Lincoln preferred an overland campaign toward Richmond, but McClellan proposed an amphibious maneuver in which the Union Army would land on the Virginia Peninsula, effectively circumventing General Joseph E. Johnston’s Confederate army. McClellan put his Peninsula Campaign into action in March 1862, landing over 120,000 men on the coast and proceeding east toward the Confederate capital. The Confederates withdrew toward Richmond, and McClellan’s troops fought their way to within only a few miles of the city. Despite his strong position, McClellan failed to capitalize on his tactical advantage, once again believing that he might be outnumbered. When General Robert E. Lee took control of Confederate forces on June 1, he launched a series of bold offensives that culminated in the Seven Days Battles. Furious at Lincoln’s refusal to send him reinforcements, McClellan retreated to the base of the James River, at which point his army was ordered to return to Washington.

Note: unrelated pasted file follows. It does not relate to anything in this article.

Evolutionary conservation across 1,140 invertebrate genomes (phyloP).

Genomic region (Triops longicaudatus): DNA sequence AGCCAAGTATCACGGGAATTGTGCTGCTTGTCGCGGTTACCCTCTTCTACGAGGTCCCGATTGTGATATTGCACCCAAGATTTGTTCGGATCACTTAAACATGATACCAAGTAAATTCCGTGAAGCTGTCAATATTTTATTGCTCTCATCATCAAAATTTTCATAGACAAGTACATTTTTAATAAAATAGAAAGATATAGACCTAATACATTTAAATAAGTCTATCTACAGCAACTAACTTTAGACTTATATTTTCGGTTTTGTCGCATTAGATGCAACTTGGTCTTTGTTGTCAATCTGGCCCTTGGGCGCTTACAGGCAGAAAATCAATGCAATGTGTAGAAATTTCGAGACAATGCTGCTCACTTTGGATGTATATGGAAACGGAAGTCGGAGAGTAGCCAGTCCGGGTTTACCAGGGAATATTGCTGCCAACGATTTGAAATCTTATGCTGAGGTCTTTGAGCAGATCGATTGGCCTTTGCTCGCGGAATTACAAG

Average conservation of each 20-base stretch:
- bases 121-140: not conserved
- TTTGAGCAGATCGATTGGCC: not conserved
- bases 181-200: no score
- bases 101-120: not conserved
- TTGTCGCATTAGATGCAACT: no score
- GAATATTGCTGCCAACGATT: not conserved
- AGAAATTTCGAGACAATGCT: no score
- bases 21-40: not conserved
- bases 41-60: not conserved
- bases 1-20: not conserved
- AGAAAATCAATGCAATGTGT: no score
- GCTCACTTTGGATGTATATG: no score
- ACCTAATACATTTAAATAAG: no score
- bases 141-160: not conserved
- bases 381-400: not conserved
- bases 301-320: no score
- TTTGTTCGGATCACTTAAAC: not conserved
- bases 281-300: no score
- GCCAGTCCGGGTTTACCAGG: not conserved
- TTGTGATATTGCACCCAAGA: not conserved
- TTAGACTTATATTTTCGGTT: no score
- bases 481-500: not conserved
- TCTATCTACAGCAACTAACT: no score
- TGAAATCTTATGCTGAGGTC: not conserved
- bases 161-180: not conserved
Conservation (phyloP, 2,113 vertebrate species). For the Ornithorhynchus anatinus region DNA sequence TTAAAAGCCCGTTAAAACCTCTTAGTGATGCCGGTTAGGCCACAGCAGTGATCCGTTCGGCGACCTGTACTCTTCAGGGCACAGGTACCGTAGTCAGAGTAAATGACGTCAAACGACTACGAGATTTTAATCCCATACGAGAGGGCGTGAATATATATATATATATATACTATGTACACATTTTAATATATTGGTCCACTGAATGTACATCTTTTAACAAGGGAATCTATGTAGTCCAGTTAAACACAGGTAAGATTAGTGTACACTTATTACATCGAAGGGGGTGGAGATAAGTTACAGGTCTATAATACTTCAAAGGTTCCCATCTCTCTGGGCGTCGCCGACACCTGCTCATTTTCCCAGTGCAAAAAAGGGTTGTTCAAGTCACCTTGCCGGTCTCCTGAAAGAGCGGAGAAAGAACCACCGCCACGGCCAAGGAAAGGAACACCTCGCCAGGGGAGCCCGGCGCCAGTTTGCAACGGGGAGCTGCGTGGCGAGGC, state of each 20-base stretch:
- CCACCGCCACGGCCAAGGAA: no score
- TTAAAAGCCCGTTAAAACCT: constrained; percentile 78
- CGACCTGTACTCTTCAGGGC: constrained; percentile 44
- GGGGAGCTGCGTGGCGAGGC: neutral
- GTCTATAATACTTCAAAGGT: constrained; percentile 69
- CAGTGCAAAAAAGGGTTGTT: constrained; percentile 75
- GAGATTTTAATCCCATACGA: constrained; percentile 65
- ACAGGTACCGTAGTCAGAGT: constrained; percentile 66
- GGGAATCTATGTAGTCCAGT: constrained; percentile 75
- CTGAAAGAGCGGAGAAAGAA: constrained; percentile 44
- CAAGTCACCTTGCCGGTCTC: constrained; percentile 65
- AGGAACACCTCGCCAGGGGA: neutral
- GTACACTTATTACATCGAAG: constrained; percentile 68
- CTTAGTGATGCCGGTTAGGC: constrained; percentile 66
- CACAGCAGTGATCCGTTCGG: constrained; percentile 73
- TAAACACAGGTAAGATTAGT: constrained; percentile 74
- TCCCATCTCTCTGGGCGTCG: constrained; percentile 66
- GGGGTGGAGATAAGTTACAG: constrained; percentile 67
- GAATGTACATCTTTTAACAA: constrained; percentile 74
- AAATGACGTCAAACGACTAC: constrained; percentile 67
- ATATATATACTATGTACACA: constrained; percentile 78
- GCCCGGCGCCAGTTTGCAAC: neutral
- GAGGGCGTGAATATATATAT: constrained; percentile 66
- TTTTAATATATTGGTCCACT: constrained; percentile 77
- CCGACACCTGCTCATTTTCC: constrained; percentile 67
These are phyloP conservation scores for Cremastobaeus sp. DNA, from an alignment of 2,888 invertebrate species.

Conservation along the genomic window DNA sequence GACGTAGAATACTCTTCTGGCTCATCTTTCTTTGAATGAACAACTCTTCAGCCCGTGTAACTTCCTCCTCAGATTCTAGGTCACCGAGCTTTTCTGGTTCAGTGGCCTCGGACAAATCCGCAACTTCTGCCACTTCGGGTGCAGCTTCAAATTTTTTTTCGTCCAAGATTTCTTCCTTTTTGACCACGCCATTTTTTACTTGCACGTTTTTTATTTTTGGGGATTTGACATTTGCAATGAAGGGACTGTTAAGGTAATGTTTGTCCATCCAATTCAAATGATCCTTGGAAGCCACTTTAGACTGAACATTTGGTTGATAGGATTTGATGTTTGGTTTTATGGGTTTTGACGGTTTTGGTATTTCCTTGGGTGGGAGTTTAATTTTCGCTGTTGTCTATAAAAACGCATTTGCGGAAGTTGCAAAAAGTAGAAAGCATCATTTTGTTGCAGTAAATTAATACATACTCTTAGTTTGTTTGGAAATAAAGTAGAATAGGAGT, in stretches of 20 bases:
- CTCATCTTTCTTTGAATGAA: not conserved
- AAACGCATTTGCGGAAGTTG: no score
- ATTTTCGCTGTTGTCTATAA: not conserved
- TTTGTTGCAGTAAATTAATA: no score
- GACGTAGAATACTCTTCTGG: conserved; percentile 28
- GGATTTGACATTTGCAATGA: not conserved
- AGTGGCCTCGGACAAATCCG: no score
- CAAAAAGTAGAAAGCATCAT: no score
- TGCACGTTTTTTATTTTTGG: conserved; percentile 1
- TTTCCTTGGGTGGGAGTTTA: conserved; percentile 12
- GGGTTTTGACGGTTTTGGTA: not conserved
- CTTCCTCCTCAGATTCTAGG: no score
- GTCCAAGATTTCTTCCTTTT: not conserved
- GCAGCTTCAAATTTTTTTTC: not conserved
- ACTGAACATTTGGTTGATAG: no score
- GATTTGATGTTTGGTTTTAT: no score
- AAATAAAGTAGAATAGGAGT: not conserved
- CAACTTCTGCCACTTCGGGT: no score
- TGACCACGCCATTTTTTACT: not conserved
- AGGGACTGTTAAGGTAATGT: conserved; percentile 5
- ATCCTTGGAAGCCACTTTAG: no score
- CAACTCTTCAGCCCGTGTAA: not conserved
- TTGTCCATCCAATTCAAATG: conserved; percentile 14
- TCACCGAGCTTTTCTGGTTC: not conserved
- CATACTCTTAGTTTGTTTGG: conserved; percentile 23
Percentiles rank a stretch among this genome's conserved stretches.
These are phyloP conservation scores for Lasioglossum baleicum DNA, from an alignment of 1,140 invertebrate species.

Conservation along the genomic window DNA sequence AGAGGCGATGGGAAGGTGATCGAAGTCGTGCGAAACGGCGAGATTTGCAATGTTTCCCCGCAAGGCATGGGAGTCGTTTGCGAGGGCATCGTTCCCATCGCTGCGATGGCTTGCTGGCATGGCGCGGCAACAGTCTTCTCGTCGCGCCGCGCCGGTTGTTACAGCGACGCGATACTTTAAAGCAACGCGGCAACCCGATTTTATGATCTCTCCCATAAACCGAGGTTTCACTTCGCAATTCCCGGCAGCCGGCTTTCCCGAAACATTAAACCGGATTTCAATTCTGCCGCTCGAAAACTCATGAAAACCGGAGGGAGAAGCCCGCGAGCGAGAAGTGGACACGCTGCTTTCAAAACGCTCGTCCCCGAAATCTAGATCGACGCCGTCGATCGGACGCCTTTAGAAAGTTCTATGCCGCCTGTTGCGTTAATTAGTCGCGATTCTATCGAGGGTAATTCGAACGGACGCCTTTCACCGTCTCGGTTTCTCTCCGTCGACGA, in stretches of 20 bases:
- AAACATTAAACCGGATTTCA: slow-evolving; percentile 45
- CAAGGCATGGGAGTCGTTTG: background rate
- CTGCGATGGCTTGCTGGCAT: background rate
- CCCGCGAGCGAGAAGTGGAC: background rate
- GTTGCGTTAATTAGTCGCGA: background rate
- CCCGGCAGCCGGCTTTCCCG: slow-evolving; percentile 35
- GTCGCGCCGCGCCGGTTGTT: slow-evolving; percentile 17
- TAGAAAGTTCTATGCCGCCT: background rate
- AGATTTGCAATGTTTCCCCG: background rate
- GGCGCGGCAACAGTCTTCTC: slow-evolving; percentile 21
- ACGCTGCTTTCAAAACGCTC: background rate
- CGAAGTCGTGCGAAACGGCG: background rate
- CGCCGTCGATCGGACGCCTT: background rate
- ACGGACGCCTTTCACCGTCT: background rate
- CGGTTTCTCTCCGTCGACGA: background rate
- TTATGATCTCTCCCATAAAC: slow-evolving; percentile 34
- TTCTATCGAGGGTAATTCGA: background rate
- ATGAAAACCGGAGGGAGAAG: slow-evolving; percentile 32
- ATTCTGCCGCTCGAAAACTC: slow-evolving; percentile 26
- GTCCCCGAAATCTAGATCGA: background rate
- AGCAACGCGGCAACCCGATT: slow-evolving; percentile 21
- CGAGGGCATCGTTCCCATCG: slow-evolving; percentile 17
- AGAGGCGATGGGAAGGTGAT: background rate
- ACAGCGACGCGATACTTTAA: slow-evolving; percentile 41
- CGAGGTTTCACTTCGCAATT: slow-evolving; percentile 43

Aggravated at what he saw as indecisiveness on the part of McClellan, Lincoln had grown dissatisfied with his most famous general. But after Lee scored a decisive victory at the Second Battle of Bull Run in August 1862, he grudgingly called McClellan back into action in defense of Washington. Lee soon mounted an invasion of the North during the Maryland Campaign, and in September 1862 McClellan’s forces engaged the Confederates at the Battle of Antietam. After McClellan’s forces succeeded in breaching the Confederate lines, he once again stalled, keeping over a third of his army in reserve and allowing Lee to retreat into Virginia. The Battle of Antietam was the single bloodiest day of combat in the Civil War, and while it was presented as a Union victory in the Northern press, it was in effect a tactical draw. Frustrated that McClellan had again failed to destroy Lee’s army, Lincoln officially removed him from command in November 1862.